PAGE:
Driffield’s truant kids

NINE children were caught skiving in a one day truancy clampdown in Driffield.

The sweep took place last week and is set to be the first of several surprise visits to the town by education welfare officers.

Mike Furbank, head of achievement and inclusion at East Riding of Yorkshire Council, said: “There is a direct correlation between educational outcomes and the number of days spent in school.

“Children need to be in school to learn and we will work vigorously to make this happen.

“My thanks go to the education welfare service for their persistence and hard work in bringing about these improvements.”

Across the East Riding, more than 50 children have been stopped during a number of truancy sweeps by East Riding of Yorkshire Council. Thirteen were caught in neighbouring BEverley.

Working alongside Humberside Police, officers spoke to 56 youngsters, aged between five and 16 in Beverley, Goole, Bridlington and Driffield to find out why they were not in school.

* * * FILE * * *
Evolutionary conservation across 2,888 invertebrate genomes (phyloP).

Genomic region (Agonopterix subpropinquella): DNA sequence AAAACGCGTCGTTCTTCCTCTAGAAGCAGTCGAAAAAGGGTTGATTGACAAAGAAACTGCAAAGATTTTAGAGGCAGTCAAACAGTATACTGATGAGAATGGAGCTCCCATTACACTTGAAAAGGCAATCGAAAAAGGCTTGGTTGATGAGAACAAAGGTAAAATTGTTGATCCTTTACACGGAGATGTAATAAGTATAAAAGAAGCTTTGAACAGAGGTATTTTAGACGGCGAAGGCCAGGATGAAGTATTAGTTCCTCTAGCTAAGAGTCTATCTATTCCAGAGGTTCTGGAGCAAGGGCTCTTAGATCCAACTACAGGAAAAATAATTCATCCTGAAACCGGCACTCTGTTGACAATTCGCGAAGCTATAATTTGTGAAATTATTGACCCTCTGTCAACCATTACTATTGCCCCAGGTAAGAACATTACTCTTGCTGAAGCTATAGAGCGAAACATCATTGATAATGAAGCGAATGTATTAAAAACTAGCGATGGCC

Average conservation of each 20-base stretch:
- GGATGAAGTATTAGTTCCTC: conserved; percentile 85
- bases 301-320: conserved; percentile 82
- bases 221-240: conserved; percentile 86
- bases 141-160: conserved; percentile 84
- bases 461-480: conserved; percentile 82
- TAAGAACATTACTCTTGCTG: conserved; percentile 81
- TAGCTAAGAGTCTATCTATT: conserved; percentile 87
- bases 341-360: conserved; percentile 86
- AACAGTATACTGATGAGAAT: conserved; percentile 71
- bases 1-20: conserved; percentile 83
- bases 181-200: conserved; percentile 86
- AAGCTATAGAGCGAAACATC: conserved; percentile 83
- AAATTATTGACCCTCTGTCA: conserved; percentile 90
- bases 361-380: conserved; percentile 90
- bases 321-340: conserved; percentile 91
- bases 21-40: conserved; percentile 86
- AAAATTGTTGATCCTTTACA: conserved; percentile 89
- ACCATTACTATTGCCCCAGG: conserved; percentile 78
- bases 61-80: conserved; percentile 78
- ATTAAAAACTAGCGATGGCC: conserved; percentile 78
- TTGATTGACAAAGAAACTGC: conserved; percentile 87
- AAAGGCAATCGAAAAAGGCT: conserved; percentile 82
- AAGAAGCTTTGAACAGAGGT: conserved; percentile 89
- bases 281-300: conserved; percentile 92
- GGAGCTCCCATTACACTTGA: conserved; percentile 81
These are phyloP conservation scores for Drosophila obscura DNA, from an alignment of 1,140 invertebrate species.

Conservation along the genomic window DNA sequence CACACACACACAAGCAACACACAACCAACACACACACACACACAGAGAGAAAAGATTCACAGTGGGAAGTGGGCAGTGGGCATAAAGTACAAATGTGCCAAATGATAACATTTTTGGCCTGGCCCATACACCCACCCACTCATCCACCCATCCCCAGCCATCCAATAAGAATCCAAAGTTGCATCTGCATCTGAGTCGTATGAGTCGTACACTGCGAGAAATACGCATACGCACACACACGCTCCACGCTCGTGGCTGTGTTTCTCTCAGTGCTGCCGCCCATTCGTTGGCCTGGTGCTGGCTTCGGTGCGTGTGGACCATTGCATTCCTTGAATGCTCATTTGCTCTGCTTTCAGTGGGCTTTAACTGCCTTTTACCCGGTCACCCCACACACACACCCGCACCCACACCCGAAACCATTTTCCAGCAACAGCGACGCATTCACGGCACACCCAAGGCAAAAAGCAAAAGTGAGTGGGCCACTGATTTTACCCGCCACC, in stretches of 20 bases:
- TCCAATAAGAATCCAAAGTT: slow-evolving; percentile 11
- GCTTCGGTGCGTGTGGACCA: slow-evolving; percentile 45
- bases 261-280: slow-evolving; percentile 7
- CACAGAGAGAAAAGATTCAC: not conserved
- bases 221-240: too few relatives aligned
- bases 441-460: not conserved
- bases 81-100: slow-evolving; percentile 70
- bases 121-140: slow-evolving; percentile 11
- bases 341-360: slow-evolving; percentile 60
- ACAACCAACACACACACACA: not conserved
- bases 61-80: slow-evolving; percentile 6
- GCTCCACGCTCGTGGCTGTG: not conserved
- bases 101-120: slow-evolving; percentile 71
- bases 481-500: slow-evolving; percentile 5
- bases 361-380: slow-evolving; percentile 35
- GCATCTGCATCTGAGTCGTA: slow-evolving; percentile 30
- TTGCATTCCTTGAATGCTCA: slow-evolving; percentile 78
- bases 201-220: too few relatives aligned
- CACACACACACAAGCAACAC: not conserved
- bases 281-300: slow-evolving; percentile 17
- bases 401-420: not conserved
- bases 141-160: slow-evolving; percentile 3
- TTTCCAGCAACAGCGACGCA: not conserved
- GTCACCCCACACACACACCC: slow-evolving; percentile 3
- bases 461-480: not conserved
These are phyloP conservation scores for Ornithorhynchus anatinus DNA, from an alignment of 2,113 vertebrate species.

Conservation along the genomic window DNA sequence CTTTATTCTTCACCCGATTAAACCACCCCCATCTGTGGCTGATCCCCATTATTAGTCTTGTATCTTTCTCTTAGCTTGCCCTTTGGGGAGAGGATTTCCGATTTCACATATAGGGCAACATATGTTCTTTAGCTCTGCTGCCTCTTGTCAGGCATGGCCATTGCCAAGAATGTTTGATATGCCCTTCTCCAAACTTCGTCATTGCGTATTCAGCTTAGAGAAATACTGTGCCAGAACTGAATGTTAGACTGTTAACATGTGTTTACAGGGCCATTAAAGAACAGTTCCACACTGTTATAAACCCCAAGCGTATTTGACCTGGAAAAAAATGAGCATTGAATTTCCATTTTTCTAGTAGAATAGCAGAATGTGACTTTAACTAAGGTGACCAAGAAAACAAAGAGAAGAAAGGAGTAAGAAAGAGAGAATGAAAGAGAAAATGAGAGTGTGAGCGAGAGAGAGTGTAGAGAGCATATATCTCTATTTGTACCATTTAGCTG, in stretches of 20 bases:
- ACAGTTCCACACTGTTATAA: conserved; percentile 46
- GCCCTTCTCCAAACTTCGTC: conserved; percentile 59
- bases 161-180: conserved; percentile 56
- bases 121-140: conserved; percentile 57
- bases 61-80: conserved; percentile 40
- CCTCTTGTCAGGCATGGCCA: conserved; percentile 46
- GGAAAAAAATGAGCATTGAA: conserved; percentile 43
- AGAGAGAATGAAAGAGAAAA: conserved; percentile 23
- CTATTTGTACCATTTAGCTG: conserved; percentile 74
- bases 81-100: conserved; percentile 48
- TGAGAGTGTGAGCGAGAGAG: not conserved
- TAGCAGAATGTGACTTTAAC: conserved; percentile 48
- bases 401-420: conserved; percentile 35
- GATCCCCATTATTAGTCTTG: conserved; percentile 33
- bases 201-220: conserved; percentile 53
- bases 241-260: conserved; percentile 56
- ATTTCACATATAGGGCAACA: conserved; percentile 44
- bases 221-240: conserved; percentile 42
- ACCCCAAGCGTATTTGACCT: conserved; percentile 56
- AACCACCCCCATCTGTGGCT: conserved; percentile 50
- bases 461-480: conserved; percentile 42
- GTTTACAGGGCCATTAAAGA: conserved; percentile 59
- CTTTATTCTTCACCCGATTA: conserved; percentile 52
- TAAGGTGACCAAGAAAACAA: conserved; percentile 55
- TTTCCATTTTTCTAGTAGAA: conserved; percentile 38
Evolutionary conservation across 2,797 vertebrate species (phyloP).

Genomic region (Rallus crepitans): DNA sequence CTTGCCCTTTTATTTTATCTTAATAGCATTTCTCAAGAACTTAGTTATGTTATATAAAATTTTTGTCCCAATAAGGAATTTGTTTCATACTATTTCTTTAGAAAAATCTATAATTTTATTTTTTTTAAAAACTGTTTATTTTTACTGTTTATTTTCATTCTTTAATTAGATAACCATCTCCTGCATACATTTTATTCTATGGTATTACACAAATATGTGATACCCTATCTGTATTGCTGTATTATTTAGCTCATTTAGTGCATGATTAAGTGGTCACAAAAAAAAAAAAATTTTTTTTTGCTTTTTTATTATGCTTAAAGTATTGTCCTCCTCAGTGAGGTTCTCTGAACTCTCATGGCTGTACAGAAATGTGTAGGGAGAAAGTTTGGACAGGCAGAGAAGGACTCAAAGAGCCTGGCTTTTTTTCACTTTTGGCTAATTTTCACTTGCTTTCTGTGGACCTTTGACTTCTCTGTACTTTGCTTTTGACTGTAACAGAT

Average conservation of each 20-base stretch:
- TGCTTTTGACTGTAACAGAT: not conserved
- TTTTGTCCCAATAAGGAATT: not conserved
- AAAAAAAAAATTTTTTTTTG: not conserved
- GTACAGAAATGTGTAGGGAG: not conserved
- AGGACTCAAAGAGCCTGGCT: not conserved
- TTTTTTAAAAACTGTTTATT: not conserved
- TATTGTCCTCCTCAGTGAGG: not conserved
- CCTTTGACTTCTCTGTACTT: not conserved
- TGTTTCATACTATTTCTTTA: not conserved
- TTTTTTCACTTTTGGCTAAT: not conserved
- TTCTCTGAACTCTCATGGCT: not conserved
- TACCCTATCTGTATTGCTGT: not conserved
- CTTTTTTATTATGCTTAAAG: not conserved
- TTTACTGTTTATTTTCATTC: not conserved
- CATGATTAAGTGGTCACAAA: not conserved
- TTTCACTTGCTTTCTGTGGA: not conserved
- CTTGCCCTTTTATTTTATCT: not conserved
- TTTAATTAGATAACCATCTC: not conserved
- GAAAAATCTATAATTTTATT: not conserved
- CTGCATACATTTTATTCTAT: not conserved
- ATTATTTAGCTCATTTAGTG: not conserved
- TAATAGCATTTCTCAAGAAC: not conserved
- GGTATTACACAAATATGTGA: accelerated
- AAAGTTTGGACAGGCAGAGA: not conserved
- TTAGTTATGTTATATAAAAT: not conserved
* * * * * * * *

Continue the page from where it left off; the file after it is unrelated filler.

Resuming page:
Those stopped included children with parents and groups of young people while some of those spoken to were found to be from another local authority and officers will be making contact with the relevant schools to confirm their absence.

Overall school attendance in the East Riding is continuing to improve.

The number of holidays taken during term time has reduced by 38 per cent from 52,551 days lost in 2007/08 to 19,934 days lost during 2011/12.

Recent figures released by the Department for Education shows East Riding of Yorkshire Council are ranked 22nd out of 152 local authorities for overall attendance for primary schools – which is above the national average.

Secondary schools in the East Riding are ranked 77th out of 152 local authorities and is on a par with the national average.

Councillor Julie Abraham, portfolio holder for children, young people and local authority schools and East Riding of Yorkshire Council, said: “The improved attendance figures are good news for our children and young people as they can only benefit from a good education if they are in school.

“It is still concerning though, that some children are missing many days of their schooling and do not even attempt to hide their absence from the authorities.

“The message about the importance of a good education needs to be constantly reinforced and I give my full support to the efforts of the education welfare service and Humberside Police in tracking down and following up on those pupils not in school.”